Dakota Territory Air Museum’s P-47 Update – August, 2018

The Dakota Territory Air Museum's P-47D is coming together very well at AirCorps Aviation in Bemidji, Minnesota. Here is the August, 2018 Report. The rectangular notch in the skin on the fuselage side in this image is the hole for the exit door that controls the intercooler cooling airflow. (photo by John LaTourelle)
United Fuel Cells

WarbirdsNews has just received the August, 2018 report from Chuck Cravens concerning the restoration of the Dakota Territory Air Museum’s P-47D Thunderbolt 42-27609 at AirCorps Aviation in Bemidji, Minnesota. We thought our readers would be very interested to see how the project has progressed since our last article on this important project. So without further ado, here it goes!


Our P-47 restoration continued in late July and early August despite the busy times surrounding AirVenture in Oshkosh, WI. While some of the AirCorps folks were in Oshkosh displaying Lope’s Hope 3rd, others were hard at it on the P-47. The progress on the upper fuselage was remarkable to see after being away for a couple weeks.



To clear up any confusion about the logo change on our updates and correct some speculation, Texas Flying Legends Museum (TFLM) in Houston and the Dakota Territory Air Museum (DTAM ) in Minot, ND, have been sister museums since TFLM was established in 2010. DTAM was established in 1987. Both museums have shared in the operation and display of the TFLM collection for eight years. Both museums have also shared two major donors, one of whom has decided to step back from the warbird industry to contribute to another foundation.

A few of the warbirds have been, or are being, sold. The remainder of the collection, nine airworthy aircraft, will continue to be maintained, operated, and displayed by DTAM in Minot, ND. These planes include a Normandy invasion veteran Spitfire Mk.IX, P-40E, FM-2 Wildcat, C-47/C-53 Skytrooper Duchess of Dakota, Harvard Mk.IV, P-51C Lope’s Hope 3rd, P-51D Little Horse, Iwo Jima veteran Stinson L-5 Sentinel and an F8F Bearcat recently emerging from restoration at Ezell Aviation in Breckenridge, TX.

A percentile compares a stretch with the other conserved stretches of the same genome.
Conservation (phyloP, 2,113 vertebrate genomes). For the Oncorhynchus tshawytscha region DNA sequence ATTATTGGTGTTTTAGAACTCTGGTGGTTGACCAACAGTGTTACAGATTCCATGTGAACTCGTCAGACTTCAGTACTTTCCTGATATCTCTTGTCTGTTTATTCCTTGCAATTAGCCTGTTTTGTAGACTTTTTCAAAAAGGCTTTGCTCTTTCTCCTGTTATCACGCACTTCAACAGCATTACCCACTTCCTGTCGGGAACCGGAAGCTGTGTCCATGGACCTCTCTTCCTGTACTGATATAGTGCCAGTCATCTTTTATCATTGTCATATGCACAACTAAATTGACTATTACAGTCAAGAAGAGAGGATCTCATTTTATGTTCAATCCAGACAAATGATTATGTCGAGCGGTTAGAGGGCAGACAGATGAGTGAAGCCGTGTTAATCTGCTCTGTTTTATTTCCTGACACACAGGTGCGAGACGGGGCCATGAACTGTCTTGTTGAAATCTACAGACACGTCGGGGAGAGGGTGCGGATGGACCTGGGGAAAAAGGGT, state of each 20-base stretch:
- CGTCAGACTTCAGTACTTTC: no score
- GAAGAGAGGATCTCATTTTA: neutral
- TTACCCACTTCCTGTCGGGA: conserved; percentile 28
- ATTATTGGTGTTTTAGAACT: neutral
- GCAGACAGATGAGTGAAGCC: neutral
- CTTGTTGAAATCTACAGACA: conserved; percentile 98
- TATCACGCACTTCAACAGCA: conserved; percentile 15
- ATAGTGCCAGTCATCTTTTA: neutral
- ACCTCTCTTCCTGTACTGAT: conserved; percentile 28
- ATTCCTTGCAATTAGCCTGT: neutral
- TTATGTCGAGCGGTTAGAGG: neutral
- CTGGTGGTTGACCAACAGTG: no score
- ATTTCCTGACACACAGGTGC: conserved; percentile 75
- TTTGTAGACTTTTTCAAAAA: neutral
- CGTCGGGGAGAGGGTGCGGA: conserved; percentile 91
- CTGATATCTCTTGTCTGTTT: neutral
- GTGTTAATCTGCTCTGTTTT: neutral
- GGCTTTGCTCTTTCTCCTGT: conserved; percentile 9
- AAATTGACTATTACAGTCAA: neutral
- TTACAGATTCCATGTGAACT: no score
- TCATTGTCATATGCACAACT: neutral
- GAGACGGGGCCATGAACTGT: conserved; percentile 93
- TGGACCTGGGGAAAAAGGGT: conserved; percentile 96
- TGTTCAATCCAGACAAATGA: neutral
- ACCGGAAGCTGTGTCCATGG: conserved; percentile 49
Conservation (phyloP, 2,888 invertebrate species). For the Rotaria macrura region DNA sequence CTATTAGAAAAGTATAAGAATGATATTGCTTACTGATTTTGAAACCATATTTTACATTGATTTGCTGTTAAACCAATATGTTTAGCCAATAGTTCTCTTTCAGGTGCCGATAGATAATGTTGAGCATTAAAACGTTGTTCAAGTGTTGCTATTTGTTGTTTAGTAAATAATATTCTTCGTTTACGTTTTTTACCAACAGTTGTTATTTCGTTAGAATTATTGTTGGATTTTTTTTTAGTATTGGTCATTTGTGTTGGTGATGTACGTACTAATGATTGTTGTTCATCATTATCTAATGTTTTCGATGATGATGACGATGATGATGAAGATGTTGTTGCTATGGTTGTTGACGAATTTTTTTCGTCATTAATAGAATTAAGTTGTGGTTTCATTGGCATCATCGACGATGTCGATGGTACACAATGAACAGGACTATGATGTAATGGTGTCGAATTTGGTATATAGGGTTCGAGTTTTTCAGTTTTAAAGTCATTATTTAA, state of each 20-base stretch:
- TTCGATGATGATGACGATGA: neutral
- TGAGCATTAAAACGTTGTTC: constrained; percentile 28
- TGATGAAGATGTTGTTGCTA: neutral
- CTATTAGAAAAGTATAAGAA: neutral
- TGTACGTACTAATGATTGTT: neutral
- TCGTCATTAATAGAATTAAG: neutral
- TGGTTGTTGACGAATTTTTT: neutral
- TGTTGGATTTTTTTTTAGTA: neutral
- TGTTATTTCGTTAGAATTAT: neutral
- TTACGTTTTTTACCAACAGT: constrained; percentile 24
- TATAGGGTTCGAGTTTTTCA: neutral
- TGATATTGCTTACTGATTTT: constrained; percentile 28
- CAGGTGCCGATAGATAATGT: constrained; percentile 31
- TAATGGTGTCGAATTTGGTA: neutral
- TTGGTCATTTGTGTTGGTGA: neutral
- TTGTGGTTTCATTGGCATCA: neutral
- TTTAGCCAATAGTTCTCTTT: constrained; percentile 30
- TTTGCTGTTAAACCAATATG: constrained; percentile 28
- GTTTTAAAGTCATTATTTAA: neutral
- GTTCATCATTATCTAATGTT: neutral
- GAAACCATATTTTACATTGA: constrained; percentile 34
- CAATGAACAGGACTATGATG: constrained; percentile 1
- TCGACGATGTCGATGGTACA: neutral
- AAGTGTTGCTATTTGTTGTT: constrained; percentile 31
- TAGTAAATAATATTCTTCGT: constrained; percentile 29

The museums have always had a commitment to not only campaign flying warbirds, but also to bring them back to life. To this end, they have a long standing, close working relationship with AirCorps Aviation based in Bemidji, MN. AirCorps has completed two award-winning projects for DTAM so far – the Harvard and P-51C Lope’s Hope 3rd.

DTAM currently has two other projects in progress with AirCorps, this P-47D Razorback and a P-38 (both Pacific theater veterans). They also have a Hawker Hurricane being finished up next year by Ray Middleton in Fort Collins, CO and a P-51D Mustang expected to fly next year after restoration by Casey Odegaard in Kindred, ND.

For eight years, these owners, pilots, and crew have given us the gift of displaying their aircraft throughout the U.S. They have tirelessly moved aircraft and engaged enthusiasts, honored veterans from all service branches, and flown for both President George H.W. Bush and the Air Force Academy. Most importantly, they have honored our greatest generation while inspiring our future generations.

DTAM will be updating its website later this winter so you can come back and check the site for more information at that time: www.dakotaterritoryairmuseum.com. Thanks for your continued interest.


Close Quarters

This month, considerable work was done inside the fuselage frame. On a P-47, the spaces aren’t that closed in compared to other warbirds like Mustangs, Spitfires, or Warhawks.

Matt works in the narrow section near the aft end of the forward fuselage section. (photo by John LaTourelle)

Dave works in the main fuel tank bay space. (photo by John LaTourelle)

. (photo by John LaTourelle)

One of the guys works on an upper fuselage former located just behind the firewall. (photo by John LaTourelle)

The same left side forward fuselage formers showing the circular holes for the carburetor air ducts that return compressed air from the turbocharger via the intercooler. (photo by John LaTourelle)

The right side also has holes for carburetor air ducting. (photo by John LaTourelle)

These brackets support the wing fairing skins. (photo by John LaTourelle)

Parts Preparation